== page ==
Servicemen march during Ukraine's independence day military parade in central Kiev on Aug. 24, 2016. (Valentyn Ogirenko/Reuters)

For a spectacle designed to celebrate a country’s break from its Soviet past, the military parade here Wednesday felt peculiarly, impeccably, Soviet.

Huge columns of army, air force and navy units marched through central Kiev, followed by scores of military vehicles and rocket-launch systems, as Ukraine marked a quarter of a century of independence from Moscow and the Union of Soviet Socialist Republics.

The brash display of military might was intended to boost morale and highlight the renewed potency of Ukraine’s once-beleaguered armed forces in the face of tensions over Russia’s annexation of Crimea and escalating violence in Ukraine’s war-torn east.

Ahead of Ukraine’s largest military procession since the collapse of communism, President Petro Poroshenko told a crowd of thousands that the country must rely on its own strength rather than external help — a swipe at the West for not doing more to protect Ukraine from a separatist insurgency and a perceived covert Russian invasion.

“Independence has given us democracy and freedom, the feeling of civic dignity and national unity,” Poroshenko said in the Maidan, or Independence Square, the hub of the protests that ousted then-President Viktor Yanukovych in 2014. “Our main guarantor is the Ukrainian armed forces. . . . This parade will signal to our international partners that Ukraine is capable of defending itself but requires further support.”

He spoke scornfully of Russian President Vladimir Putin’s “imperial appetite” and warned that Ukraine would need “years and tens of billions of hryvnias” until it can “sleep soundly.” The Ukrainian hryvnia is worth about four U.S. cents.

Among the crowd were men in traditional embroidered shirts, women adorned with flower garlands, children draped in Ukrainian flags and young couples taking selfies in front of the rolling mass of tanks, towed guns and missile batteries. Chants of “Glory to Ukraine!” and “Death to enemies” met generals saluting the president from armored vehicles while a commentator’s voice boomed from loudspeakers, hailing the weapons’ range and explosive capabilities.

Hundreds of servicemen and veterans turned out to witness the ostentatious parade. “This is the birthday of my nation. I want to see my colleagues taking part,” said Yurii Kozlovskiy, 33, a former border guard who lost a leg in a grenade explosion during a training accident and now uses a wheelchair. “I’m proud of my people and my army. I’m proud of Ukraine.”

Spyrydon Tseromonokh, 42, a former fighter with a volunteer battalion in Donbas, the eastern region riven by separatist conflict, said: “I’m here to honor the men who are fighting to defend our country.” He was clad in military fatigues, with a large metal crucifix dangling beneath his bushy, salt-and-pepper beard. “But now I’ve left all that behind me to study astronomy.”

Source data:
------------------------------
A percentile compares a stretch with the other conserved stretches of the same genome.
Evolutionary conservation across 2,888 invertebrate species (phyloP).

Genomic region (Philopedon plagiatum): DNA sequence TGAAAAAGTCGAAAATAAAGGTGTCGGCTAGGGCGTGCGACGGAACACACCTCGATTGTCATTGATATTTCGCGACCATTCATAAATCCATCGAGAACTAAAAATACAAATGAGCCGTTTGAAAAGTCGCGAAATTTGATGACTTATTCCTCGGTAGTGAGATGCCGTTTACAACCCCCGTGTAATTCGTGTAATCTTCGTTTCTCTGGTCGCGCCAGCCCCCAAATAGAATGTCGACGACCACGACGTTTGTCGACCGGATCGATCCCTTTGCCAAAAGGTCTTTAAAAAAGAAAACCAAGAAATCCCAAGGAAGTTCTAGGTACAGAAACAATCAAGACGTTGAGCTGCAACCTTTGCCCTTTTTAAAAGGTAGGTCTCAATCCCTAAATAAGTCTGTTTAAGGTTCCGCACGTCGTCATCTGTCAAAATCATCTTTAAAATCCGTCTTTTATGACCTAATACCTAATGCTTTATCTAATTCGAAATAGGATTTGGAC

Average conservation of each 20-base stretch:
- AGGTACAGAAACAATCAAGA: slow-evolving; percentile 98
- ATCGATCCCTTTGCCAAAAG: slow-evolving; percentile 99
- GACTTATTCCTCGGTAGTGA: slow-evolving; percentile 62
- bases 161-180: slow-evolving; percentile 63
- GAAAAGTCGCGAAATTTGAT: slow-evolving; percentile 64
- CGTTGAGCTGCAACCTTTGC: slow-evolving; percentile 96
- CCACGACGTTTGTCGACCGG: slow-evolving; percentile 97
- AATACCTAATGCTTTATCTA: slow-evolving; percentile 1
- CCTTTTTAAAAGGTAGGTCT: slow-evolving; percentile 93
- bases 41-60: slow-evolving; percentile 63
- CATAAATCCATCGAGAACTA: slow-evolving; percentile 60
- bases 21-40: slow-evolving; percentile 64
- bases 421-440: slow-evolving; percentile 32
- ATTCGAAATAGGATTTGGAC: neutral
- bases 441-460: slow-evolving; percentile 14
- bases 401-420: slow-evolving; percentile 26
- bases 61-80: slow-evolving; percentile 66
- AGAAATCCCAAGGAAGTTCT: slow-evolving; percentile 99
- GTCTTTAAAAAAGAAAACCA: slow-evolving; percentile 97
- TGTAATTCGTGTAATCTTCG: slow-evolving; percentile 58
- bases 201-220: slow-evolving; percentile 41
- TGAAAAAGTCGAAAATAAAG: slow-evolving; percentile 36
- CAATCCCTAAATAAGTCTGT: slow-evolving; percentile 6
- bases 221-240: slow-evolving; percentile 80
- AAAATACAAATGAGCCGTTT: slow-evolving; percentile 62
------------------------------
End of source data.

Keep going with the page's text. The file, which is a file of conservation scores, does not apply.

Others were less reassured by the vast quantities of hardware that rumbled down Kiev’s central boulevard, Khreshchatyk. Mary Gavuysevych, an 18-year-old student, said: “I can’t understand why everyone is cheering. They are too proud of these weapons. I love my country, but this scene scares me.”

President Obama congratulated Ukrainians, saying: “This day is particularly important in light of the threats posed to Ukraine’s sovereignty and territorial integrity. . . . The United States remains resolute in our commitment to stand with Ukraine as you confront Russian aggression.”

The Soviet Union crumbled in the wake of a failed August 1991 putsch by communist hard-liners. The Ukrainian republic’s parliament voted to declare independence on Aug. 24, 1991, a move that was confirmed by referendum that December.

But many in Ukraine think the fight to defend their sovereignty is not yet over as Moscow wages a campaign of destabilization. The parade coincided with shelling hundreds of miles away in the troubled east, where violence between government forces and Kremlin-backed separatists has surged over the past week.

The deadliest month of fighting in a year has brought an increase in the use of destructive, notoriously inaccurate grad rockets and other heavy weapons banned under last year’s Minsk cease-fire deal. Local reports this week showed rebel forces conducting marine landing drills near Mariupol, a key government-held industrial city on the Sea of Azov.

Russia this month claimed to have caught Ukrainian saboteurs in Crimea, sending tensions around the annexed peninsula soaring and prompting Poroshenko to put troops on full alert.

Despite the saber-rattling, analysts say a return to all-out warfare is unlikely. Moscow is thought to be using a “controlled escalation” to reformat upcoming peace negotiations, to pressure Ukraine and the West into accepting a peace settlement on Russia’s terms, to bait Ukrainian forces into an offensive to further weaken Kiev’s diplomatic position and to pave the way for the removal of sanctions, according to Alex Kokcharov, a Ukraine and Russia analyst at IHS Markit, a consulting firm.

The independence day celebrations come amid Ukraine’s wider push to eliminate its communist past. Last month, a statue of Vladi­mir Lenin in Kiev was the latest to be pulled off its pedestal as part of a nationwide drive to remove all monuments and symbols linked to the Soviet era.